7 of 10: Gorgeously written, but fairly depressing. And zombies. I still don’t really know what to make of the book.
I wasn’t really prepared for this book. I had heard a lot of comparisons to The Hunger Games, with good reason – a strong female character, death galore, a post-apocalyptic world – but while I’ve assured dozens of people that, despite being about kids killing each other on television, it’s not that dark or depressing, The Forest of Hands and Teeth is quite depressing. And quite dark. Liking The Hunger Games is not an automatic guarantee that you’ll like this book.
Mary has grown up in a small village surrounded by a fence. All around the fence are the Unconsecrated (code name for zombies), so you can’t go too near the fence of you’ll get bitten, become infected, and then you’ll have two choices: be killed or let yourself die and then return as a zombie (obviously, you get chucked outside the fence).
The Sisterhood is the religious group that oversees the village, insisting that this tiny set of people is all the remains of the human race since the Return (when people started coming back to life as Unconsecrated). The Return began generations ago – people in the village have no memory of life before it, nothing with which to compare the way they live.
Mary’s mother has told her stories about the ocean (apparently her great-great-great-grandmother visited it) and Mary dreams of seeing it – a place untouched by the Unconsecrated, a world without a fence around it. Somehow this dream has become the overwhelming goal of Mary’s life and she will be forced to see how much she is willing to sacrifice for this dream.
I haven’t read any zombie books before (because, ew, yuck), and I was simply not prepared for the fact that there would be so much death. Without spoiling it anymore, just be prepared for there to be an unbelievable amount of death.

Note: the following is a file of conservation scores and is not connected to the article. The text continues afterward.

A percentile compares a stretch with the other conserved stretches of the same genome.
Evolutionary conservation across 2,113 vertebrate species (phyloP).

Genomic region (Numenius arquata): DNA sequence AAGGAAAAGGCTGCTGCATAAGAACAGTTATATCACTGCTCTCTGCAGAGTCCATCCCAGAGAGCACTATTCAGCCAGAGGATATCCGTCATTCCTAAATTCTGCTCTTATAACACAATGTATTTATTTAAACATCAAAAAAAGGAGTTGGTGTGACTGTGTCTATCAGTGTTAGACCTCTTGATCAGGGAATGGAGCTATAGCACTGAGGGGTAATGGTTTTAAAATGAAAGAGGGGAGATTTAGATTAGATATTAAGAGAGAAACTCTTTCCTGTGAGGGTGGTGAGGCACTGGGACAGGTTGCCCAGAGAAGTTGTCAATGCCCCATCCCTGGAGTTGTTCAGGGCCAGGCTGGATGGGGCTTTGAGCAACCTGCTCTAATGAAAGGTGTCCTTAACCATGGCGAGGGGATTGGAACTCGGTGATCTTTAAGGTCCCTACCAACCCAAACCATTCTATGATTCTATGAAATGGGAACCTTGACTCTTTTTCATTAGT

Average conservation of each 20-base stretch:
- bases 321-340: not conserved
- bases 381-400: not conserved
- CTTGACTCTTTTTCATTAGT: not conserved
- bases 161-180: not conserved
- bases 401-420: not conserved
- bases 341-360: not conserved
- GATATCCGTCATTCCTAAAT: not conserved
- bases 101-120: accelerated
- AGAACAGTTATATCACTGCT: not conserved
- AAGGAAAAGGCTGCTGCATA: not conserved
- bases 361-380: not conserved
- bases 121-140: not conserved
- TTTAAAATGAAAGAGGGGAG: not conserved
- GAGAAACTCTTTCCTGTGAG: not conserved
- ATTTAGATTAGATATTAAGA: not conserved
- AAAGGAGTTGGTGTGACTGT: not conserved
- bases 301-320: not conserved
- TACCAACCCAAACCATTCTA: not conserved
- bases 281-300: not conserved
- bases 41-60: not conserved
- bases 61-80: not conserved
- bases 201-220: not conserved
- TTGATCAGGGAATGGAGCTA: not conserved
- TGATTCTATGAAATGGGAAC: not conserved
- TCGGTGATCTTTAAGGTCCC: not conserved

This book has so so many themes going on (not in a heavy-handed way; it’s just a complex book), including religion, family and marriage, love versus commitment, and then various puzzles about the Sisterhood and a very fast zombie and the Guardians (the people who protect the village, killing Unconsecrated), but almost none of them are resolved. It didn’t feel like it was lazy, it just felt unfinished, which, while frustrating, also felt like it matched the tone of the storyline and the world that had no easy answers. There’s a sequel coming out next year (well, sequel of sorts) and I’m curious to see what answers it will present. Because I am burning with questions.
My initial reaction upon finishing the book was despair, but a day later, I’m still thinking about it, about the characters, and the themes, and that warms my opinion of it considerably. I think for me the problem was that my expectations were so far off from what the book really was about. It keeps getting billed as a romance and, I don’t know, I just couldn’t call it that.
There is no denying that this is a beautifully written book. For a first time author, this is just astounding.
Am I the only one torn on this book?